Federal child labor laws forbid farm owners from employing children under 12 years of age, and yet there are constantly reports of underage kids in the fields on some of America’s top agriculture farms.

Such backbreaking work is fundamentally dangerous for growing children. Instead of attending school or being able to socialize with friends, farmworker kids often work alongside their parents, spending long hours harvesting in the blistering heat, operating heavy machinery and being exposed to pesticides.

Domestic Violence, Sexual Abuse, and LGBTQIA+ Discrimination Are Prevalent Among Farmworkers

Tragically, farmworker women are more than likely to be victims of domestic abuse and sexual violence. Most live and work in a patriarchal system with traditional gender roles and an entrenched social acceptance of sexual violence.

A 2010 survey of 150 farmworker women in the California Central Valley reported that 80% of the women had been sexually harassed at work.

It is not uncommon for female farm employees to be preyed upon by their supervisors, who spend long days in the fields with them and who have the power to order them into isolating situations on a whim.

Advocates also report that LGBTQIA+ farmworkers are subjected to extreme amounts of workplace violence and discrimination – not only from their peers, but also from the management in some cases.

Most frightening of all, says Equal Employment Opportunity Commission regional attorney William Tamayo, is the staggering amount of victims who do not even come forward in the first place.

Fear of Retribution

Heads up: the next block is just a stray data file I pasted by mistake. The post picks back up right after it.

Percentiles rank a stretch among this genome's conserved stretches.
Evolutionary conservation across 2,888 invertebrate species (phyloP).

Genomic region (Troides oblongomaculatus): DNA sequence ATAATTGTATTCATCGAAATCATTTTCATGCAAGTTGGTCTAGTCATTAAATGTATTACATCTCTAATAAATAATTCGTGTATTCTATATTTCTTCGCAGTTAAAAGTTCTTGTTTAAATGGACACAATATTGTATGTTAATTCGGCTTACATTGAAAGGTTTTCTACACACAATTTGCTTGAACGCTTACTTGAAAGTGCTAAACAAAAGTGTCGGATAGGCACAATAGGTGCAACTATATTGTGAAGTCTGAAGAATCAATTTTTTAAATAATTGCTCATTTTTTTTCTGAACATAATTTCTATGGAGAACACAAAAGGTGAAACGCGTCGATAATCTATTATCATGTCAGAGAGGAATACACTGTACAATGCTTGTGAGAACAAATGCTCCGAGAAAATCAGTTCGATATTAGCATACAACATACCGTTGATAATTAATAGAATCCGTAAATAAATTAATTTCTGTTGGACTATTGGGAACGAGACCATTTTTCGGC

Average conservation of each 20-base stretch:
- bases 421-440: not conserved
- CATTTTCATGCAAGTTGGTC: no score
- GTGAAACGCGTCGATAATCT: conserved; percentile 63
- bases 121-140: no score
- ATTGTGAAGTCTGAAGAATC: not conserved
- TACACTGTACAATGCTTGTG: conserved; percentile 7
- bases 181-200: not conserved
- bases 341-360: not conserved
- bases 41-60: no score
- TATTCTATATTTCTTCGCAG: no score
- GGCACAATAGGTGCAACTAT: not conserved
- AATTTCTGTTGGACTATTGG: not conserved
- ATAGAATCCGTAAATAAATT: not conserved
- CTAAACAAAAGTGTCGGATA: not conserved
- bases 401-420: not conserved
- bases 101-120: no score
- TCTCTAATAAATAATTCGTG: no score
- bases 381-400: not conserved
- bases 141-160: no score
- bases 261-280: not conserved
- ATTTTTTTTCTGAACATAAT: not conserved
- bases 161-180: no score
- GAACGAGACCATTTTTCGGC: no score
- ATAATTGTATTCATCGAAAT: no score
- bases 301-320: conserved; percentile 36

We know that many farmworkers suffer abuse by their employers, supervisors, and landlords who take advantage of farmworkers’ poverty, cultural structures, gender roles, housing situations, immigration status, language deficiencies, or fear of law enforcement to wield dominance over them.

But why don’t they speak out against the abuse?

Most commonly, because they are afraid of retribution from their bosses.

Government officials and police are more likely to investigate work camps and agricultural employers if they receive an official complaint.

However, because many workers fear that speaking out about problems at work will result in their eviction, deportation, or firing, most farmworkers keep silent.

Maricruz Ladino, a farmworker who was bullied and raped by her supervisor in 2006, told NPR why she did not come forward for seven months after her attack:  “I saw my choices,” she said.“I lose my job, I can’t feed my family.”

After finally speaking up, Ladino was expeditiously fired by the management at her farm. Even after winning the civil suit she eventually filed against them (with the help of a legal assistance organization), her former employers were never punished nor identified, and her rapist faced no criminal charges.

Immigration status is a huge player in the equation as well.

With over 50-60% of farmworkers being undocumented, sometimes all it takes is a threat to call immigration enforcement officials to put workers at an egregious power imbalance with their employers or landlords.

These are harsh realities.

Although both state and federal laws do exist to protect workers whose contracts have been violated, who are being intimidated, or who are subject to dangerous working or living conditions, there are many barriers that prevent farmworkers from discovering their rights in the first place.

Moreover, the existence of these laws does little to stop them from being broken by many agricultural employers.